We are accepting submissions now until September 19th to be considered for publication in our Fall 2014 edition. If you are interested in having your work published or have any questions, please visit auburn.edu/circle/submissions or email us at email@example.com. Each semester we readily accept and sift through hundreds of submissions, and we can’t wait to see what you bring to The Auburn Circle!
Have you ever wondered how exactly The Auburn Circle comes into existence each semester? Our editor-in-chief, Shelby Rice, shares a taste of what it’s like to put together the magazine each semester. The upcoming Spring 2014 issue will be Shelby’s 4th issue as editor-in-chief, so be on the lookout for the recently completed masterpiece, available as early as April 22 at our 4th biannual launch party, SNAPS.
Q: On average, how many hours does it take to put together each issue?
A: “From start to finish, it probably takes somewhere between 125-150 man hours to put the magazine together. That number includes the hours that staff members put into evaluating submissions, the hours the section editors spend designing their pages, and the hours that I spend finishing the magazine.”
Q: Which part of the process usually takes the longest?
A: “The step that takes the most hours is evaluating the submissions. I would estimate that my staff spends a total of 100-125 hours reviewing the submissions we receive and determining whether or not they want to publish them.”
Q: What programs do you use to create the magazine?
A: “The main program we use to design the magazine is Adobe InDesign CS5.5. We also use Photoshop when we’re working on the visual arts spreads.”
Q: Stylistically, what are some differences between The Auburn Circle and other popular magazines?
A: “The Auburn Circle is quite different stylistically from popular magazines, because we have to balance pictures, graphic design, art, etc. with the written pieces. In most popular magazines, the emphasis is on the text, and the pictures are secondary. However, with the Circle, we try to balance both the text and the pictures equally, so that the pictures enhance the text and vice versa.”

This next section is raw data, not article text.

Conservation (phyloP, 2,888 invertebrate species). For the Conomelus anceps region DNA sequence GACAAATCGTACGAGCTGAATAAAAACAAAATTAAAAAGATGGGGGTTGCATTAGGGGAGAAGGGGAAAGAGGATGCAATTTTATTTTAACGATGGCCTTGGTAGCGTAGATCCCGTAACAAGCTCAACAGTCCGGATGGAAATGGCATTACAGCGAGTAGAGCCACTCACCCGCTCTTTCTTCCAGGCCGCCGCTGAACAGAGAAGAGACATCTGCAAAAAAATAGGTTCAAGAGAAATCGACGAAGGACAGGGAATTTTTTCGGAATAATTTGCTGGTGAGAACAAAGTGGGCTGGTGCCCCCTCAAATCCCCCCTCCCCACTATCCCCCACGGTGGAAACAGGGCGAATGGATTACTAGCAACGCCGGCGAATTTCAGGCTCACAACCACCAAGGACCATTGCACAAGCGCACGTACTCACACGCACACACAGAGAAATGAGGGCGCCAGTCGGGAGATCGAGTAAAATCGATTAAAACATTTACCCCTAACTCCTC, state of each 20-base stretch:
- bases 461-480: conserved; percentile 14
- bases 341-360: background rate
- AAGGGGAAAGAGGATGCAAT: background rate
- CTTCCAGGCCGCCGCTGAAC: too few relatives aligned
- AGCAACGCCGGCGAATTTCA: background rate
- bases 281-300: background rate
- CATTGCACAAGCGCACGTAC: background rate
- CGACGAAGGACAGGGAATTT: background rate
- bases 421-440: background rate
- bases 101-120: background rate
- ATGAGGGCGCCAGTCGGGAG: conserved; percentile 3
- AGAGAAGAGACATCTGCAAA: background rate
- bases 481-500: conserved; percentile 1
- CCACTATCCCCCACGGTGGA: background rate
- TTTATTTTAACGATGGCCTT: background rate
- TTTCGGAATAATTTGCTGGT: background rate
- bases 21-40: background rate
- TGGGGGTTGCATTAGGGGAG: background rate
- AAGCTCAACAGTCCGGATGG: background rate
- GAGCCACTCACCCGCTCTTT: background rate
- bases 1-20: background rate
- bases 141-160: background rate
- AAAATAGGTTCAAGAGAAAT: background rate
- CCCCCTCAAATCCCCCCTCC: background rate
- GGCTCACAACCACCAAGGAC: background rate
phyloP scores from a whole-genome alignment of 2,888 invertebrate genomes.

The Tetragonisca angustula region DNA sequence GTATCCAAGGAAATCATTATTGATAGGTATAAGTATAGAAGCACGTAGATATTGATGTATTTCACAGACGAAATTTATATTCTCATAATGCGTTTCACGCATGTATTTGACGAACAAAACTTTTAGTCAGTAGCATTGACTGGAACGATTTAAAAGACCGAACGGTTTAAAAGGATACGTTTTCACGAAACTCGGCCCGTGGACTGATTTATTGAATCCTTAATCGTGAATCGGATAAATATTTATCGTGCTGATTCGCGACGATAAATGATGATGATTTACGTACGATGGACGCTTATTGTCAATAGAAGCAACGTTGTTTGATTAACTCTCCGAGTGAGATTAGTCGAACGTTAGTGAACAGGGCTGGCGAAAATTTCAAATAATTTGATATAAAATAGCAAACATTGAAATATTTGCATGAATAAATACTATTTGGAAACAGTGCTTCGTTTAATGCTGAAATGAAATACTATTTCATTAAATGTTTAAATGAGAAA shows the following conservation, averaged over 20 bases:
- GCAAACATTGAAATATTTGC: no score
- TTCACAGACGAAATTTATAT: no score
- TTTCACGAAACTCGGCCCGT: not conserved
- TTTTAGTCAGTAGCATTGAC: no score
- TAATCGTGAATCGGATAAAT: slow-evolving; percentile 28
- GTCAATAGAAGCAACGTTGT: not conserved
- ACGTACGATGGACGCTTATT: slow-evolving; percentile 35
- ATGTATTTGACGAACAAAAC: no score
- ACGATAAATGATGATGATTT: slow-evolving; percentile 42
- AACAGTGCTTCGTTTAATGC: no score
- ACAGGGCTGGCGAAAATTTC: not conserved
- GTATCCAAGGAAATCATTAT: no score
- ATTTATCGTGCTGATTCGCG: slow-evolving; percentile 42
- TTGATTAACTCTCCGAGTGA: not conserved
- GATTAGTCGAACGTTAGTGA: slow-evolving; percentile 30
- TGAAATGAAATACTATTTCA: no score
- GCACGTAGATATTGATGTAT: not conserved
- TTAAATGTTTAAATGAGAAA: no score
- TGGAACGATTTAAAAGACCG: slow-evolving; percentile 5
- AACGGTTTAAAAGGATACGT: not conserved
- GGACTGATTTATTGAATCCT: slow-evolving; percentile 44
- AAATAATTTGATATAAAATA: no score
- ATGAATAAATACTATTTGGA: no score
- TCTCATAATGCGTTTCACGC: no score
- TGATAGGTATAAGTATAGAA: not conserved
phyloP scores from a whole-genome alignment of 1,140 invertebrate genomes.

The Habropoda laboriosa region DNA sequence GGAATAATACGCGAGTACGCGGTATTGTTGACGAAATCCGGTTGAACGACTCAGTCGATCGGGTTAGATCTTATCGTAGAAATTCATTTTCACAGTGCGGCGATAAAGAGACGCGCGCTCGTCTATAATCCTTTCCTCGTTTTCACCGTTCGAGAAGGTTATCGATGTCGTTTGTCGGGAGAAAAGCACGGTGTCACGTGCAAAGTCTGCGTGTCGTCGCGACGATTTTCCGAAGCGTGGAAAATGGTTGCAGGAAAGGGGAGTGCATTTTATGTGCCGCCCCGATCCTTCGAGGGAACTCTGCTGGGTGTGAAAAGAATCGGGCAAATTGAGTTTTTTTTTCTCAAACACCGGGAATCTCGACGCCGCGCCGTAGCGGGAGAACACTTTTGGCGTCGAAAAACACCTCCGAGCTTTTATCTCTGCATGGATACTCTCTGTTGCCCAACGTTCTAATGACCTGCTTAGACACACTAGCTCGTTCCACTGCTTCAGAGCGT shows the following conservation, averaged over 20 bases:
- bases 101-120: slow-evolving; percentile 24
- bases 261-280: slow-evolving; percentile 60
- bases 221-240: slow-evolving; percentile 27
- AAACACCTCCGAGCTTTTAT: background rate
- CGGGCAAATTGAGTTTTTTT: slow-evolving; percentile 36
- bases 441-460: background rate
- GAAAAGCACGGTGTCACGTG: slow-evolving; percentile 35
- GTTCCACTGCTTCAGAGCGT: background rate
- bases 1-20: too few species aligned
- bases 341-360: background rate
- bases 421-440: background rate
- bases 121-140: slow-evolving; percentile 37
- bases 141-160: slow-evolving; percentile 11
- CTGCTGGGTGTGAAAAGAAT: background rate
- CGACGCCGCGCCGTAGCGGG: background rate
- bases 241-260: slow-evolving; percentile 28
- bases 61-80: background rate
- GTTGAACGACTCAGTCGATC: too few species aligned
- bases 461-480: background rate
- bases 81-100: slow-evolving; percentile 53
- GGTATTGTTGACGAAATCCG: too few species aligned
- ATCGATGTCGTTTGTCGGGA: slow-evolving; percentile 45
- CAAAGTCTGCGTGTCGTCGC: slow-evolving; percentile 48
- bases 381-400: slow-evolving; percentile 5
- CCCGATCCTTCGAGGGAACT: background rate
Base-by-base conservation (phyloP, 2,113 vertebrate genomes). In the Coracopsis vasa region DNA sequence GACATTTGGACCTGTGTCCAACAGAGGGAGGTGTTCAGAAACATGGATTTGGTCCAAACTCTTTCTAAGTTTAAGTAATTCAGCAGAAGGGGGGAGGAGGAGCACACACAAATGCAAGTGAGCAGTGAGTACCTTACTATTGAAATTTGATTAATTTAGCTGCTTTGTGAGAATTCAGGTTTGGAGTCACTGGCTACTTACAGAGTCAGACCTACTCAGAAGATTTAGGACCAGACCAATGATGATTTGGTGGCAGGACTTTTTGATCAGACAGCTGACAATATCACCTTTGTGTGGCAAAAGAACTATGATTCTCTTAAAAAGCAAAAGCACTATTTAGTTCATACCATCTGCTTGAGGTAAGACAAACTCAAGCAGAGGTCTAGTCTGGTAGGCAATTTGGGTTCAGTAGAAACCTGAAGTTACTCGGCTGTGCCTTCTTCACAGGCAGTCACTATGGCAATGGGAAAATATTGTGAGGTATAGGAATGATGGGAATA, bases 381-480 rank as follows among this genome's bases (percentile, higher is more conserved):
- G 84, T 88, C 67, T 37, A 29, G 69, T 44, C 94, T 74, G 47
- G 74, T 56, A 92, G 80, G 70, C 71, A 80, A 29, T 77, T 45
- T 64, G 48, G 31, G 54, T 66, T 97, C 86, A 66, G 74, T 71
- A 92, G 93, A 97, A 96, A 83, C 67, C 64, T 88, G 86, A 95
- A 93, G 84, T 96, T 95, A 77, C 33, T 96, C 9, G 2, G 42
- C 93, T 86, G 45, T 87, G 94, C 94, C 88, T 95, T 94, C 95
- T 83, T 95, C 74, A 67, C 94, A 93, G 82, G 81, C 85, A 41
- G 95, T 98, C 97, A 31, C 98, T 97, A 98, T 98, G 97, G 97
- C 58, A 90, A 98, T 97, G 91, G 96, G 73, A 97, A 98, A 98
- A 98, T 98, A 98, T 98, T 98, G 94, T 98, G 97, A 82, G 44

Q: Is there a certain order when it comes to designing the magazine?
A: “Normally, we pick the font color first, and it’s been happy serendipity that the covers have matched the inside color for the past three semesters. However, this semester, I picked a font color that clashed with the cover, so we had to backtrack and pick a new color based on the cover. But we always pick the cover before we start designing the rest of the magazine, so at that point in the process, changing the color wasn’t difficult.
After picking the cover and the font color, I generally like to start with the prose pieces (fiction and nonfiction), because they’re the easiest to layout.
Then we move on to poetry, which is a bit more difficult. We have to find a way to fit both the poem and the pictures that go with it on the page, which can be challenging, because sometimes the shape of the poem and the picture are just too much to fit on one page.
After poetry, we move on to the visual arts layouts, which basically entails filling in the blank pages with photographs. This sounds easy, but it’s often quite difficult to find pictures that have a similar subject or look to them so that it makes sense to pair them together.
Finally, when all the pages are in the order that they’ll be printed, I fill in the table of contents and write my letter from the editor. And that’s it. After all that, we have a magazine that’s ready to be sent off to the printer.”
Q: What is the biggest challenge that the Circle faces when it comes to designing the magazine?
A: “The biggest challenge is two-fold. First of all, it’s really difficult to fit in all of the submissions that the staff wants to publish. On average, we receive over 200 submissions each semester, and the staff okays about 35-40% of those submissions. However, we have a limited amount of pages, and not everything can go into the magazine. I do my best to include all of the submissions that the staff wants published, but sometimes it’s just not possible. Then we have the second part of the challenge. Because we don’t set a theme ahead of time, all of the submissions we receive are completely different. Setting a tone for the magazine and finding a way to put all of those submissions together so it makes sense is extremely difficult.”
Q: What’s your favorite part about the design process?
A: “My favorite part of the design process is seeing an entire magazine come into being. Before we start designing, I set up a blank template – all the pages that are going to be in the magazine are there, but they’re empty. It’s very gratifying to see those blank pages slowly be filled into until we eventually have a finished magazine. ”